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Reading at LangLab Tonight! & Poem Featured as Creative Writing Prompt

 

Hi everyone! I hope you’re all enjoying your week. Two pieces of fun news for this afternoon—

I’ll be reading tonight among friends at LangLab in South Bend at 7pm as a part of Lit Literary Collective‘s WRITE NIGHT with Ultreia, Inc. You can find more about it here; I hope you’ll join us!

And I also found out yesterday that my poem, “Timetable,” previously published by the beautiful Rogue Agent (and featured partially above), was used as a creative writing prompt online! I am so pleased and flattered. You can check it out, and the other writing prompts, over here.

Have a wonderful night, all! If I don’t see you, I hope you enjoy the sunshine and get some writing done. If I do see you, I hope you enjoy the poetry!

Until Later, Best ~ from me

 

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Analecta Publication

Saturday evening, in conjunction with Jim Daniels’ reading, was the IU South Bend student writing awards and the first reveal of the 2012 Analecta.

Since I was unable to attend, I just picked up my copy, and I’ve spent the past hour or so flipping through it, reading it, admiring it. This very well might be my favorite Analecta yet!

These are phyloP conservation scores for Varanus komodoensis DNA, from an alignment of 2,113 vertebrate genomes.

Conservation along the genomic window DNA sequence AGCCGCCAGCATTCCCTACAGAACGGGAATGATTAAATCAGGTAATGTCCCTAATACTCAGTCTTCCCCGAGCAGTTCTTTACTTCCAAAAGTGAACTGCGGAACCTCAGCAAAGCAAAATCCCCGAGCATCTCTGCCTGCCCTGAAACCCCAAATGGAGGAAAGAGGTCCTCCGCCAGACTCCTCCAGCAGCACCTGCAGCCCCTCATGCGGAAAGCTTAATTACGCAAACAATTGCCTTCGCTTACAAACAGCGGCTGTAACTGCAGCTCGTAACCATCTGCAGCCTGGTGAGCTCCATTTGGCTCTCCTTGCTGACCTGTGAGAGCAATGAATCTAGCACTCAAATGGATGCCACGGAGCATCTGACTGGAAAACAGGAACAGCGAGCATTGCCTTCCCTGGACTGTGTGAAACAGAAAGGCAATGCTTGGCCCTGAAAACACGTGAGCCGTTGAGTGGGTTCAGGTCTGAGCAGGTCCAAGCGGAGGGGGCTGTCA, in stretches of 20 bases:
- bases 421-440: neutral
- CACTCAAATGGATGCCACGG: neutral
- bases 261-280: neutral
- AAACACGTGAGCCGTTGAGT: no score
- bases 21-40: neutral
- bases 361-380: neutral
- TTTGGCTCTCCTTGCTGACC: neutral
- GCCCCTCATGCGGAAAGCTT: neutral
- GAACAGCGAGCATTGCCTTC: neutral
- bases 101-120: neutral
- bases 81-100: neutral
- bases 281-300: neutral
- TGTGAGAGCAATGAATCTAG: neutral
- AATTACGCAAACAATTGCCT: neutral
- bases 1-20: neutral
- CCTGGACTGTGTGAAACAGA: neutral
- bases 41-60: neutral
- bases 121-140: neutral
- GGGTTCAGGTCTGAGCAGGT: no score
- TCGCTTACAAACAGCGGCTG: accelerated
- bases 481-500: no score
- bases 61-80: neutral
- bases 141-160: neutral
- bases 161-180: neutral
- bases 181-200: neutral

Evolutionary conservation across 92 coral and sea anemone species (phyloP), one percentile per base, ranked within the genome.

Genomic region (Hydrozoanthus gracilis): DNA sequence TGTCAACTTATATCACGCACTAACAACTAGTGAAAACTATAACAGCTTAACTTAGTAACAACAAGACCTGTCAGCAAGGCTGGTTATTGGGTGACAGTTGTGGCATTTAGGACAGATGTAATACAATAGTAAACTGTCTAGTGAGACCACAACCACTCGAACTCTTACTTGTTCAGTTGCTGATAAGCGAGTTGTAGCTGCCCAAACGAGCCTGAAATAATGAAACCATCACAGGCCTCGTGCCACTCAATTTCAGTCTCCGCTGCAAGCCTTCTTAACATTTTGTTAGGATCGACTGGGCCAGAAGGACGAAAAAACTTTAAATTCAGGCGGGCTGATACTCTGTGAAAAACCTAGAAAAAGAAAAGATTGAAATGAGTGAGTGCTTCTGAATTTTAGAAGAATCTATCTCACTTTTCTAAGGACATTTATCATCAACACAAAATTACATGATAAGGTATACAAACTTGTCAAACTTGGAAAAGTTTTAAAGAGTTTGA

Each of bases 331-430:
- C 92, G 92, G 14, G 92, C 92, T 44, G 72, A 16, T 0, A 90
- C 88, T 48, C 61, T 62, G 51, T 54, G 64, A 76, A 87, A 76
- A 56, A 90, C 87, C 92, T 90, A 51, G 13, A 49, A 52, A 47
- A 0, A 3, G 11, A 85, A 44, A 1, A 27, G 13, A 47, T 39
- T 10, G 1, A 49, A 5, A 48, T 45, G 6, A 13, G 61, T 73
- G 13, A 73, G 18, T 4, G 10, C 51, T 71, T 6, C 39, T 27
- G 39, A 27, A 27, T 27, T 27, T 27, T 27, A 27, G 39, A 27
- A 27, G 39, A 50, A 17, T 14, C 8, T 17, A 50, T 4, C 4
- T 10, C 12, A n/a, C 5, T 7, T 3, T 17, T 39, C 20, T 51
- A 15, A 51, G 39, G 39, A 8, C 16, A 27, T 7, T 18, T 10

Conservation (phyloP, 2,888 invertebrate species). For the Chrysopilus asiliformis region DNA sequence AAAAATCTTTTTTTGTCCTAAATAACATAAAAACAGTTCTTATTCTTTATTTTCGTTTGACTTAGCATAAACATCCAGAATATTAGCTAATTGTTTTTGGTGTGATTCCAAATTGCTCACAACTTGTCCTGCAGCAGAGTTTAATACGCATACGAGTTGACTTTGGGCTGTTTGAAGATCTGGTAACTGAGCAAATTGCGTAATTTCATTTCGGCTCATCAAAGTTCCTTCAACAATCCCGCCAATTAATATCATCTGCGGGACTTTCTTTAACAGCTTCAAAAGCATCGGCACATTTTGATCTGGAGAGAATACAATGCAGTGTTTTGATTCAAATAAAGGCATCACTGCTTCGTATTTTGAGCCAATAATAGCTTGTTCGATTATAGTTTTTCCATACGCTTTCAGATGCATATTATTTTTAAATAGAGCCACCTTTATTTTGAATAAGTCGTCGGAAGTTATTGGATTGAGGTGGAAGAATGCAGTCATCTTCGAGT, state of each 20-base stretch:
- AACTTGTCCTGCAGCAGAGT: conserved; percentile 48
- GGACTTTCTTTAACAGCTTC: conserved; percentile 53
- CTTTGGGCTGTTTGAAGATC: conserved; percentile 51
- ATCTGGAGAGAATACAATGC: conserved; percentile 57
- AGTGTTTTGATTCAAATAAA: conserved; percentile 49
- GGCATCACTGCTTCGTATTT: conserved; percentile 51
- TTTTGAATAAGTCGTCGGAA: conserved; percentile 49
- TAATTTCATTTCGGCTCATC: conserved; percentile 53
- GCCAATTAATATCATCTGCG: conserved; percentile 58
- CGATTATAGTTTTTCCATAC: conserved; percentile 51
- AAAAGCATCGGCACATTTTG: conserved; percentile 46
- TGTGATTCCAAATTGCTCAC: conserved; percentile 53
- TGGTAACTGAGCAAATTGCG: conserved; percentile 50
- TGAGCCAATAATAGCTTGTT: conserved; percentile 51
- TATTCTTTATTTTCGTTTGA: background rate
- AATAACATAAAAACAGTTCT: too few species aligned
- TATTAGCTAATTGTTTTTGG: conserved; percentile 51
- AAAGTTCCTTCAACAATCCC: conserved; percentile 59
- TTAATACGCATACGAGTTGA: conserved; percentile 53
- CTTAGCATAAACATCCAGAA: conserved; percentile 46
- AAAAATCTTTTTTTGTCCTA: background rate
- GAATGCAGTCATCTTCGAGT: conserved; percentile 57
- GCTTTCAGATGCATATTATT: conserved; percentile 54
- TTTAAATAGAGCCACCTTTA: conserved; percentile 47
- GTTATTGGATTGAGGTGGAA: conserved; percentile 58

It’s also exciting, because I was a part, however small, in this year’s publication, since I was one of the Assistant Editors, along with a few other very awesome people, and I was also published (I included the poem below)! It’s a great feeling to have multiple roles in such an admirable annual project…

Thank you to Jeff Tatay for your awesome work and dedication to this year’s Analecta. I’m sure there are many others out there who are as excited about this year’s edition as I am.

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Poisonous Snakes

1.

You, you remember
those earlier days

when you walked along
a more putrid river

surrounded
by chamomile and violets

where the moon

hung itself

in the trees.

The new moon became
the funeral

you walked into.
You dreamt many times.

2.

You remember how, once,

your legs somersaulted

without you,

as though filled with wind,
as if they
were predetermined
amputees.

You wandered into someone else’s backyard
without them,

as if it would help stop the bleeding,
as if it would somehow tell you

you have somewhere else to be.

And when you awoke,

you walked into a woman’s yard,
hanging laundry.

Admired
the childlike size of the clothes,

the smell after washing
still suggesting illness.

3.

The rain had pelted through
the scarecrow’s body,

limp on his pole.

She placed his clothes on the line,
she said, to keep them from molding –

(while the scarecrow lay limp
on the desert rock,

he with a torn mouth,
his body –

the tan-to-brown S shape
that then suggested

poisonous snakes.)

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